Tag Archives: fort reno

Reno Park Studies

Fort Reno project 090424: Topography

So I want to study the park with as much detail as possible. I’ve been spending a lot of time there just observing, which is always the cornerstone of good design, but I’ve also been trying to understand the area objectively. Logically, the place to start is with the ground, so here is a topographic map I’ve put together.

s-topomap
Topographic maps represent altitude using lines called contours. The closer contours are to each other, the steeper the slope, the further, the flatter. The contours start here at 62m and end at 130m.

After the fold, there are other, cooler maps that show height using shading. read more »

Uncategorized

“Anything except titanium skewers”

Watch Mr. Samuel T. West, local legend and gentleman scoundrel, skewer the concept of a PR videoblog by talking about nothing for 7 minutes.

 

You might also want to check out his film productions at Cocaine in Motion, particularly their Sand Moon movie (not really funny). They also have some amazing parables on Youtube. They feature the Methodist Cemetery and Fort Reno in a number of flicks.

Reno Park Project

Introducing The Fort Reno Project

This blog exists partially as an outlet for a particular project I have long been thinking about, teased by its difficulty. Fort Reno Park, in Tenleytown, occupies one of the most historically complex sites in the District of Columbia, yet it is also one of the least understood and developed sites. It once was a farmland, a civil war fort, then a black neighborhood, and finally turned into undifferentiated parkland after an abortive attempt to create an extensive system of parks and civic buildings in DC. In the process, most of its history has been swept away, damaging the permeability of the neighborhood and acting as more of a dead zone than an asset. I am doing this primarily as a personal project, something to use for my portfolio.

 I want to explore the way that social media, blogs in particular, can be used by architects to solicit information and, in turn, illuminate process for laypersons. Rather than asking questions wildly, I will present my plans, my theory, and my designs for the site and hope to get constructive criticism through the comments. I expect that the gradual revelation of plans will help locals easily digest the ideas, expose them to healthy strategies of urban design, and ultimately make them feel involved from the start. They may not be going anywhere, but the lack of productive local involvement or even transparency has resulted in sour relations with an often parochial and misinformed locale.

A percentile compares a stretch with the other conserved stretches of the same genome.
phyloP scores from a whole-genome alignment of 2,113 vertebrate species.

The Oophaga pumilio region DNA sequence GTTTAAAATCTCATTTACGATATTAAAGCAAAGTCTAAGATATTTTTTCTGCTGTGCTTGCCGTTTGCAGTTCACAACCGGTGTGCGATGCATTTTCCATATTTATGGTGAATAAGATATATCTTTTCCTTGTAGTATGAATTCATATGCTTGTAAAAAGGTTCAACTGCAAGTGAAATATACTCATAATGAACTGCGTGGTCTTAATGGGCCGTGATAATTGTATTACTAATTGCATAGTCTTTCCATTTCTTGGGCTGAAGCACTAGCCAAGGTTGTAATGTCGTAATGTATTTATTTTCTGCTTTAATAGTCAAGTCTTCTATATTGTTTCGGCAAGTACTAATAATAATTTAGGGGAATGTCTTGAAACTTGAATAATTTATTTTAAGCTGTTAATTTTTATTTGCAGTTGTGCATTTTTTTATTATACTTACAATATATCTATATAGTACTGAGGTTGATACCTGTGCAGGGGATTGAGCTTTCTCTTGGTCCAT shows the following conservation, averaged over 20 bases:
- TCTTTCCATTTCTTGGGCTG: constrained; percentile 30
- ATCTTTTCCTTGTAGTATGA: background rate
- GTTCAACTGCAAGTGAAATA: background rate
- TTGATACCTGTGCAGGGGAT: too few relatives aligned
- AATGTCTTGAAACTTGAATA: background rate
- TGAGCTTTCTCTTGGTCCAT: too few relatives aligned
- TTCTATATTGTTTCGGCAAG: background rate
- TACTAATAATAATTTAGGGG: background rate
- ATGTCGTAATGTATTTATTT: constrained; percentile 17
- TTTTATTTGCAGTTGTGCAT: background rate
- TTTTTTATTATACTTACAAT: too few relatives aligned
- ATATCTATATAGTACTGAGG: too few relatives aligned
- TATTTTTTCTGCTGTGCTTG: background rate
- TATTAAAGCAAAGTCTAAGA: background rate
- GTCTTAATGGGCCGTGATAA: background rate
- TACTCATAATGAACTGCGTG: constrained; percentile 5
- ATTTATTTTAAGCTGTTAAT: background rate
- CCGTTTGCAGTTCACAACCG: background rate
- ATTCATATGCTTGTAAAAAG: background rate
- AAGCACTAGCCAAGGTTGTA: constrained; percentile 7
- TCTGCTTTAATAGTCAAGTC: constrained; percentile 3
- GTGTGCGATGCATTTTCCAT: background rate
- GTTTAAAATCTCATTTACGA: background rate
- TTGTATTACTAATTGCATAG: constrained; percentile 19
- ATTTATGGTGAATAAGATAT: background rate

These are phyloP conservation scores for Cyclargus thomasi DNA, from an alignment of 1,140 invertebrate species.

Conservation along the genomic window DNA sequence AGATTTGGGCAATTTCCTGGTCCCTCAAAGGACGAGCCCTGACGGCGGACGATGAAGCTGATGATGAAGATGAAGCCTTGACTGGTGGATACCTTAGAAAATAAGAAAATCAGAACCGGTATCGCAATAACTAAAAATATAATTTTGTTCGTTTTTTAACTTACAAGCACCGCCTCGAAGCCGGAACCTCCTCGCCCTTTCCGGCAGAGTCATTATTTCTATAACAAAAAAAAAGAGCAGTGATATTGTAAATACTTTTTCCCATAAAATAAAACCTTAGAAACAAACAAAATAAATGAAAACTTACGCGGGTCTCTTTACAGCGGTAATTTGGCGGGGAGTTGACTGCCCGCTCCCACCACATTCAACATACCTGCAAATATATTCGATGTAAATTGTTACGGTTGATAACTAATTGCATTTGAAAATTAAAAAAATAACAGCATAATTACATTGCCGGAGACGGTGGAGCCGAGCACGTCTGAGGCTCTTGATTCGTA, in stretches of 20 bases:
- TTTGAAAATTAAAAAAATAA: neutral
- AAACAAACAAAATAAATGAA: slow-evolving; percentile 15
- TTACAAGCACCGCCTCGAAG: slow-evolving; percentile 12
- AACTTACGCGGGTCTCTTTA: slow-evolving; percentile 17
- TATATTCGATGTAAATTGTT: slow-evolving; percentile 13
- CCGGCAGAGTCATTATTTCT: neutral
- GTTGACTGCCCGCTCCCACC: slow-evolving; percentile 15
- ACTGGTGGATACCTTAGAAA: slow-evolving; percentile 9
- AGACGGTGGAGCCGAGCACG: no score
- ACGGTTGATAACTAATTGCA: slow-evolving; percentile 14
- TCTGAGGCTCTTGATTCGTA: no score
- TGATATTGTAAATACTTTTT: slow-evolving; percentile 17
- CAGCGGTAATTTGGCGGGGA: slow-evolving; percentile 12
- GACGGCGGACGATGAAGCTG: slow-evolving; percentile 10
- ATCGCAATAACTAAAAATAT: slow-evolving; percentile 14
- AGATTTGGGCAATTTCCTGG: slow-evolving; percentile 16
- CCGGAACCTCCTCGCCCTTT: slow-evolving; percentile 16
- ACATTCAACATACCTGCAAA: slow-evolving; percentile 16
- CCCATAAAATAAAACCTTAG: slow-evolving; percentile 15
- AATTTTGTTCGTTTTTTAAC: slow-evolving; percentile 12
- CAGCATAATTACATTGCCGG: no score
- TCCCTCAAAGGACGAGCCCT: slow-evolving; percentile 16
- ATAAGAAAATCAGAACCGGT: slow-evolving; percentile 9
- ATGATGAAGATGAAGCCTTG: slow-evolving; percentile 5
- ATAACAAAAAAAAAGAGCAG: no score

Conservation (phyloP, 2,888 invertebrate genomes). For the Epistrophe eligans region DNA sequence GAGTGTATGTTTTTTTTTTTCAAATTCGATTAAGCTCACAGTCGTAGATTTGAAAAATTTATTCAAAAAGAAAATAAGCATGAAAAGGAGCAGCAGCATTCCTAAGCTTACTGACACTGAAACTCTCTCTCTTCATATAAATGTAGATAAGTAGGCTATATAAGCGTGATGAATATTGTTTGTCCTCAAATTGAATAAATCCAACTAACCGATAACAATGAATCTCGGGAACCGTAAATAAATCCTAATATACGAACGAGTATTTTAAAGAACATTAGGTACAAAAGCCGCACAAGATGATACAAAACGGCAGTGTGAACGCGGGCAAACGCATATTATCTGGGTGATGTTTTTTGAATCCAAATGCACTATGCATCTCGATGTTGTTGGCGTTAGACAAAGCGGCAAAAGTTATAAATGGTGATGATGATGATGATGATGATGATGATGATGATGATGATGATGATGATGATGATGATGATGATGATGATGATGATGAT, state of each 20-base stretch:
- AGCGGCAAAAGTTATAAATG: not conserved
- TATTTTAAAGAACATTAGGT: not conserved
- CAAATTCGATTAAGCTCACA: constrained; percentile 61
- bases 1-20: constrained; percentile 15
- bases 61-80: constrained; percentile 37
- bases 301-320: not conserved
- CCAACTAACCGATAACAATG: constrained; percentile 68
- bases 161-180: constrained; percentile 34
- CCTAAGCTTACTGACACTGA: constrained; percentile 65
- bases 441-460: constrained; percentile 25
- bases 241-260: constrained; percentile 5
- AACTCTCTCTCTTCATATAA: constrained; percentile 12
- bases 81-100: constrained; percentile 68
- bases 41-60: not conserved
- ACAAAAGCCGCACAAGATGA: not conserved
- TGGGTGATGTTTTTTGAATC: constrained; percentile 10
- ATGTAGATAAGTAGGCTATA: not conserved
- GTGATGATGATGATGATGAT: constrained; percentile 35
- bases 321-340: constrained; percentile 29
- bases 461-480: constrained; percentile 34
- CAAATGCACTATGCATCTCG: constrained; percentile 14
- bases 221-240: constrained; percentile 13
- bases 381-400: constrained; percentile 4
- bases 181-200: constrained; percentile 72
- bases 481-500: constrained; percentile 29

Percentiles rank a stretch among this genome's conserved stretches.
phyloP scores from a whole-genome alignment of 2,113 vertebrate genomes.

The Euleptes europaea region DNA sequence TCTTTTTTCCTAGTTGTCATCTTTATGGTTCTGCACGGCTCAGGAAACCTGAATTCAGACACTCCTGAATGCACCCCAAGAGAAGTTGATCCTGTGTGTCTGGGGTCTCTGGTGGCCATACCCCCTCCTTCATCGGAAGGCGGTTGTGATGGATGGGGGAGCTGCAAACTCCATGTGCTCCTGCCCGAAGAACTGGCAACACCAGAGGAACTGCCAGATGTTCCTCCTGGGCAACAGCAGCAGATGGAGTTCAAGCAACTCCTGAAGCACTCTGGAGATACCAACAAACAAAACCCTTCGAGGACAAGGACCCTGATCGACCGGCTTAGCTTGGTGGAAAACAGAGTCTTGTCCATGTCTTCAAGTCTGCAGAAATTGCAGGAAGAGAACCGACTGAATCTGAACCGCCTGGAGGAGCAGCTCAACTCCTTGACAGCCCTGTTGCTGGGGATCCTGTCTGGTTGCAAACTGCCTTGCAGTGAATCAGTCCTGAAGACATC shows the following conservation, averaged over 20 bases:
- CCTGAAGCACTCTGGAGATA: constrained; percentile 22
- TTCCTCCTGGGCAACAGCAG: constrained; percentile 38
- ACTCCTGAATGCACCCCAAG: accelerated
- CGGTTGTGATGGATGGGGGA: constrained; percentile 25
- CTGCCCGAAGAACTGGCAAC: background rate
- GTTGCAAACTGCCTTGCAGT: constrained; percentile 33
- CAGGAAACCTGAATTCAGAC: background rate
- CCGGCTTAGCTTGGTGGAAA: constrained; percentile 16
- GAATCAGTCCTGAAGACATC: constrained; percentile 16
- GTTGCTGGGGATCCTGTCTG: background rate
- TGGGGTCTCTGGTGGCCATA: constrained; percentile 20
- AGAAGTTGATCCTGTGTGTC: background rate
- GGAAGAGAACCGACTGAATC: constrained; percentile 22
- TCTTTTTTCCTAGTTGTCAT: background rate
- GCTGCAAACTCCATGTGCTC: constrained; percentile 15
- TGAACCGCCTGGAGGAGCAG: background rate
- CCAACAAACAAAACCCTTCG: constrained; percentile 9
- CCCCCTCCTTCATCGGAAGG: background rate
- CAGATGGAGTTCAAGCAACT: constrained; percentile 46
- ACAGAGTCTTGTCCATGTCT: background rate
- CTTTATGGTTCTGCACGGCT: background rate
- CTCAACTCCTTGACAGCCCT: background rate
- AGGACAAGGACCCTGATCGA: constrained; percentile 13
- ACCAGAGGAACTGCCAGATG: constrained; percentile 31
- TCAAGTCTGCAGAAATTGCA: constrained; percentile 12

I hope that this develops buzz and becomes a catalyst for neighborhood identity, the explorations of place and history informing the kernel of a new spirit of Tenleytown-Tobago-AU Park. Additionally, I want to show residents the power of architecture and the value of good urban design by giving examples in the real world and relating them to local situations. Most audaciously, I want to energize the area’s community groups to act more productively, giving and getting more from those around them. Changing the values of a population is the surest way to changing lifestyles, something critical to creating a meaningful, sustainable city.

The thought of redesigning the park is nothing new. Tenleytown neighbors have been trying for years, DC Parks has made a little change, and the NPS’s CityParks project aims to make the DC parks better. Nonetheless, I will bring a decidedly different perspective to the concepts of historical preservation, park use, context, place, park design, interpretation, social capital, and management than any of these projects have before. I appreciate any thoughts on the matter. I want to know what people want to see examined or designed, so feel free to request things. I really am open to all reasonable suggestions other than “leave it alone.”

The first post, about the history of geography will be coming tonight, but in general I will post my ideas slowly – I have a job – and this will take a considerable amount of time and dedication, lasting well into the summer. If you are interested and wish to get updates most easily, rather than checking back and getting frustrated, you may want to subscribe to my RSS feed.